Horticulturalists note lack of poinciana blooms
Floral “red umbrellas” that pop up across the island in summer have failed to come out in substantial numbers this year.
Horticulturalists said that a lack of rainfall or damage caused by Hurricane Humberto last year could be the root cause of why poinciana trees were not in full bloom.
Malcolm Griffiths, a past president of the Bermuda Horticultural Society confirmed yesterday: “Yes, they are late — normally they start blooming about May.”
Mr Griffiths added: “It may still well be that they may flower because we've been in quite a prolonged drought.”
The Bermuda Weather Service website said yesterday that the island had 27.21 inches of rainfall so this year, compared with the usual level of 33.52in.
Mr Griffiths added: “At the moment we have what they call a ‘soil moisture deficit' of quite a few inches.”
Mr Griffiths pointed out that a combination of factors could have affected poinciana trees, but added that oleanders and hibiscus trees had bloomed while ebony trees were late to flower in 2020. He said: “If they are stressed, which they obviously are at the moment, that could well be part of a deterrent for them wanting to bloom, but they could still bloom if we get a lot of rain at some point; we might get a late flowering.”
Jeff Sousa, the founder of Sousa's Landscape Management and Sousa's Gardens, agreed there were “very few” blooming poincianas this year.
He said: “We had a magnificent show — one of the best I've ever seen was in June 2018, so that was two years ago.”
But he said Humberto had “devastated the island”.
Mr Sousa added that the damage caused by the hurricane, a Category 3 storm that passed to the north of the island, meant that residents did not see “these lovely red umbrellas or red lollipops” this summer.
He said the poinciana was a “large, flowering shade tree, one of our most magnificent trees”.
Mr Sousa, who has managed to spot some poincianas in bloom, said: “The old-timers would always say, when they would see a lot of flowers on the poincianas ... ‘I will tell you now, we're going to get a big blow'.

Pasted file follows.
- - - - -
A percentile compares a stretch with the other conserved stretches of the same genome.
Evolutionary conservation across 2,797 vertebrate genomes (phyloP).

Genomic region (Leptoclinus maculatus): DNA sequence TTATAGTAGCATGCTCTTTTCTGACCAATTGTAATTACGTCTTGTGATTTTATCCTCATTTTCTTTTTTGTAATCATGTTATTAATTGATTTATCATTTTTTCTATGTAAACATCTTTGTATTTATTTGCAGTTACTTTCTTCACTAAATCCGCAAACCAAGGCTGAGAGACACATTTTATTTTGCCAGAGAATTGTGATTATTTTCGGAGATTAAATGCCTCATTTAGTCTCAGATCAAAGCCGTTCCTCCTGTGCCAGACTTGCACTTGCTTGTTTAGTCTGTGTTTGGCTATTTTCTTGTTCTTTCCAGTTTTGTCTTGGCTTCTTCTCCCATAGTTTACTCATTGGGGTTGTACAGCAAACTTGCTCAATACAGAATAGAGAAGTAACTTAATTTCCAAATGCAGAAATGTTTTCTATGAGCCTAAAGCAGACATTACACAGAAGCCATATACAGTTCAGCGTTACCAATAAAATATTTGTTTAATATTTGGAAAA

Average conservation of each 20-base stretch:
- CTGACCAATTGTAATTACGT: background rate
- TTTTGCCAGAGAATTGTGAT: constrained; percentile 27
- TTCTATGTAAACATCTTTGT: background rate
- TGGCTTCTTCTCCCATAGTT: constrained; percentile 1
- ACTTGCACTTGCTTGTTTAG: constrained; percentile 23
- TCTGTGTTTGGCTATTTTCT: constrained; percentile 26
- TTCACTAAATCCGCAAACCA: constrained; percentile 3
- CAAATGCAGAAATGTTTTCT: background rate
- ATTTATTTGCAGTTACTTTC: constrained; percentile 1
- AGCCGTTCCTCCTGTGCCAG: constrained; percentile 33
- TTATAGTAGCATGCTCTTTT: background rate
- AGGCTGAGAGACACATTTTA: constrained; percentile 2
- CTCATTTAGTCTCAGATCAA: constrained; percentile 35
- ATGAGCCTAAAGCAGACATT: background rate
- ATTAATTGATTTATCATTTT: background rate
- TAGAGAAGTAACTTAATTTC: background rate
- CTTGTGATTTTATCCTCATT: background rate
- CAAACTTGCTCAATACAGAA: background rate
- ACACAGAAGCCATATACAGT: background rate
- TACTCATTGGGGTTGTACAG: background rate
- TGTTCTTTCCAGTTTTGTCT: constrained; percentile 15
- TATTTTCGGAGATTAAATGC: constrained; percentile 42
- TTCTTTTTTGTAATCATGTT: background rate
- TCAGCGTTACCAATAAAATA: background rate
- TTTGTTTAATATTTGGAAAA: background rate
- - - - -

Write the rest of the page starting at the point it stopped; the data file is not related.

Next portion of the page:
“It's just really common sense. If the poincianas and all the flowering trees and all the large trees have gone several years with no damage, it's just a matter of time before we get a hurricane because we happen to be in the middle of the ocean.”
He added: “If we are blessed to go hurricane-free this year, I predict that in 2021 we will have a fantastic show of colour once again.”
Eddie Simas, the manager at Brighton Nurseries, also highlighted the folk tale that an abundance of flowering poincianas predicted hurricanes.
He added: “I have noticed they haven't bloomed, but I'm not really unhappy about it.”
Mr Simas said: “If Humberto damaged the trees then they wouldn't get as many blooms — it's hard to say, but usually that's the case.”
Roger Sherratt, a keen gardener from Flatts, dismissed the notion that bursts of bright red signalled the arrival of hurricanes.
He said: “We can put that to rest right now because we're having a very poor year for poinciana bloom and they're forecasting a great increase in the number of hurricanes this year, so that doesn't quite add up.”
The US National Oceanic and Atmospheric Administration warned of an “extremely active” hurricane season in 2020 with up to 25 named storms.
Its prediction was increased by six after a record-setting nine named storms were logged so far, compared with the normal average of two.
Mr Sherratt said: “I've been here since 1964, I arrived late May, and within a couple of weeks the poincianas were blooming and it's something I see every year in June and July.
“I literally have not seen a single poinciana tree in full bloom this year; I've seen a few with some flowers.”
Mr Sherratt added that he was aware many poincianas appeared “very healthy”, with branches growing well but no flowers.